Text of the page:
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What should I do if contractor insolvency occurs?

In the event that the worst happens and contractor insolvency occurs, there are a number of steps which the employer should take immediately:

  • Confirm that insolvency has actually occurred and the type of insolvency (for example liquidation or adjudication) – actions taken based on rumours can have adverse consequences
  • Secure the site and carry out an audit of the plant, equipment and materials present – this may extend to changing the locks on site in order to prevent overzealous contractors and sub-contractors seeking to return and take what they see as their possessions. The building contract may contain a provision that these are the employer’s property, but they can be difficult to recover if they are not within the employer’s possession – possession is 9/10ths of the law!
  • Ensure that there are adequate insurance and health and safety arrangements in place for the site – these would usually be dealt with by the contractor and therefore may no longer be in place, so alternative arrangements may be required
  • Ensure that any further payments to the contractor are stopped pending a more detailed review
  • Consider whether any off-site materials have already been paid for and can be secured. This can however be difficult in practice where the materials are not physically within the employer’s possession

In addition, there are also a number of further actions which the employer should consider in the slightly longer term:

  • Investigate the options available and ascertain the cost of completing the works to assist in deciding how best to proceed
  • Consider whether termination of the contractor’s employment under the building contract is required, and if so take the necessary steps in accordance with the building contract
  • Consider whether there are any bonds or guarantees in place upon which the employer can rely, and if so assess their terms as to whether and how to make a claim
  • Make arrangements to complete the works – as a general rule of thumb the cost of completing the works may increase by around 30% if it is necessary to get a replacement contractor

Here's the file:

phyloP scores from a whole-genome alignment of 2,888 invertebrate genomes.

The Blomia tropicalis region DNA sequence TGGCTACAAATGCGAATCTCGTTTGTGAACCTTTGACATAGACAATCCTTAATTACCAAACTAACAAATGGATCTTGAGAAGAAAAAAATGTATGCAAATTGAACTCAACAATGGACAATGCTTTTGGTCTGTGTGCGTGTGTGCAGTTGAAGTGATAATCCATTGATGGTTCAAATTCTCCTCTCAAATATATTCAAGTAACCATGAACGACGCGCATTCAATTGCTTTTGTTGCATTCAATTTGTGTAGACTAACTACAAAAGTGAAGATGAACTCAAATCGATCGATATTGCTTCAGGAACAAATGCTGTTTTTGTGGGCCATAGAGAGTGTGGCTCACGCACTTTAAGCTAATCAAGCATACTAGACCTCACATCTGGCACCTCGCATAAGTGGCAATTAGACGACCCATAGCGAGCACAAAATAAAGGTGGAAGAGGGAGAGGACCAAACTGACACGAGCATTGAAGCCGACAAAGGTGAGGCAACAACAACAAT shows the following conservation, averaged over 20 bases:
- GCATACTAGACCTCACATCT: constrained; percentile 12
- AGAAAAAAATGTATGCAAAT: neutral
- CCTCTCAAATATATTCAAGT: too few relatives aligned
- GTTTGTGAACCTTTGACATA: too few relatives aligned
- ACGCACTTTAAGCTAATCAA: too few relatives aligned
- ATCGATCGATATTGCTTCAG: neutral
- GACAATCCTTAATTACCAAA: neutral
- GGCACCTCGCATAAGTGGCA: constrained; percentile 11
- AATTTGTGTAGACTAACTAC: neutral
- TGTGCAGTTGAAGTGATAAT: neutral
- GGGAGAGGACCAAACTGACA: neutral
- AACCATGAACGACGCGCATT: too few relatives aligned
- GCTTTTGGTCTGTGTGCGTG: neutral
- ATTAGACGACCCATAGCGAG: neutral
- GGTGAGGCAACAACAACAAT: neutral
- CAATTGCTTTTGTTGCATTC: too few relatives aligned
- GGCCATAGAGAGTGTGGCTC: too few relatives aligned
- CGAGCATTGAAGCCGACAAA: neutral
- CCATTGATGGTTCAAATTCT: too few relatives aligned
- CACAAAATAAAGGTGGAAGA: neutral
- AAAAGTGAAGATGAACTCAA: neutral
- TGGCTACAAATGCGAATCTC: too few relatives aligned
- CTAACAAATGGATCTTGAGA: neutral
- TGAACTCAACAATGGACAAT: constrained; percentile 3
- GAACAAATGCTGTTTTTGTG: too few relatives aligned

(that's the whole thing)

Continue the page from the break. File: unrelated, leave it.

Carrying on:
• Consider whether direct payment to subcontractors is possible or desirable
  • Although we would say this(!) we would strongly recommend taking legal advice, as insolvency and its implications are complex and it is easy to inadvertently fall foul of the various different requirements

Related FAQs

How do I make arrangements for end point assessments for apprentices?

Arrangements for end point assessments can be modified or rescheduled. End point assessment organisations should engage with External Quality Assurance Providers to agree arrangements for the end point assessments where face-to-face assessments are being modified. Where rescheduling is required due to Covid-19 issues and there is a specified time limit for the ESA post gateway, a further pause of 12 weeks is allowable. This should be recorded by the training provider in the ILR.

Do you have to reach agreement during collective consultation?

Although an employer is obliged to conduct consultation “with a view to reaching an agreement”, it is not required to actually agree to any counter proposals made by the employee representatives. Merely to consider them in good faith.

Unpaid leave and sabbaticals

Employees will be reluctant to take unpaid leave or a sabbatical but when faced with the alternative prospect of redundancy may give it some serious consideration. This would remove the cost of that employee from the employer’s business for an agreed period of time. This is an option which can be offered to employees but again, imposing it without agreement creates significant risk.

Due to the lockdown and government guidelines, my partner and I have moved in to the house I own. Is there anything I need to be worried about?

Where a couple is not married, they have limited rights in relation to each other’s assets and these mainly relate to rights over property assets. There is complex Trust law which governs whether or not your partner could claim an interest in your property and it generally relates to where someone has invested in renovations on the property or promises have been made. If this is something you are concerned about, you and your partner could enter in to a Cohabitation Agreement. These Agreements can set out various matters, including who will pay the bills and where each of you would live if you separated. Most importantly, they can record your intentions about who owns the property and exclude any rights your partner would have against your property.

The Media

The BBC

The national broadcaster’s collated content surrounding the Covid-19 pandemic:
https://www.bbc.co.uk/news/coronavirus

and with regards to business:
https://www.bbc.co.uk/news/business